Different database management systems define schema in their own way. This can make it difficult for database developers to work out exactly what a schema is – especially when switching between different DBMSs.
This article provides definitions used by the three leading database systems.
In database terms, a schema (pronounced “skee-muh” or “skee-mah”) is the organisation and structure of a database. Both schemas and schemata can be used as plural forms.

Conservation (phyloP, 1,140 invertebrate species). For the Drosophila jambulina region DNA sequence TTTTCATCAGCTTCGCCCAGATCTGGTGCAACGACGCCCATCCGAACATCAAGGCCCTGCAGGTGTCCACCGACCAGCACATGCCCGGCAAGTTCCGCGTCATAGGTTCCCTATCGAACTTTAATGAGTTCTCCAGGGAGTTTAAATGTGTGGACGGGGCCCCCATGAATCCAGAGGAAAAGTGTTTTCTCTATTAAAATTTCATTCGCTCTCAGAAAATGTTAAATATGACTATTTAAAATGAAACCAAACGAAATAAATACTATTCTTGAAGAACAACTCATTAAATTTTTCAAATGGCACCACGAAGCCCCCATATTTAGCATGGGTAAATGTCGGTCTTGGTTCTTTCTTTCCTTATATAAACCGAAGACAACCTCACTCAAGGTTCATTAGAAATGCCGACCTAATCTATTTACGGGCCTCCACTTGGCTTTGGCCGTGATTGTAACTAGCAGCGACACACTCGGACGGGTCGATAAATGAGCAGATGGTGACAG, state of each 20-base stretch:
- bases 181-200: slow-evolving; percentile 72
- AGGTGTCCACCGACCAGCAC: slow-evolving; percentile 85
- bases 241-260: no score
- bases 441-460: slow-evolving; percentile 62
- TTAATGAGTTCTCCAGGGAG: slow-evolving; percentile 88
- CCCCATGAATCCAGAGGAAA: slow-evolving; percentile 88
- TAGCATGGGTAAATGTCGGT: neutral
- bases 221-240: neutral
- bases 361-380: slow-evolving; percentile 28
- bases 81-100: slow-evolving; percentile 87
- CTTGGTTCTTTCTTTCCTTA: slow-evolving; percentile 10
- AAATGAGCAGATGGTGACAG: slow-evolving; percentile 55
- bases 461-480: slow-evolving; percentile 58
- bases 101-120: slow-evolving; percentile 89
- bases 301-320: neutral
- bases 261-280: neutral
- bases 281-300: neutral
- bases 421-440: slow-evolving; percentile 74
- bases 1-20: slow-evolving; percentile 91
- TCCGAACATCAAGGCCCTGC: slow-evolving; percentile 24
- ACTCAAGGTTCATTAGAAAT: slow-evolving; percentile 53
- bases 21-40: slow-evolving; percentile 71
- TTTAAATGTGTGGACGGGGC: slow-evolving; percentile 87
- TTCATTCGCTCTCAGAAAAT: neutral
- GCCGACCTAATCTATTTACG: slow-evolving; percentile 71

A schema contains schema objects, which could be tables, columns, data types, views, stored procedures, relationships, primary keys, foreign keys, etc.
A database schema can be represented in a visual diagram, which shows the database objects and their relationship with each other.
A basic schema diagram representing a small three-table database.
Above is a simple example of a schema diagram. It shows three tables, along with their data types, relationships between the tables, as well as their primary keys and foreign keys.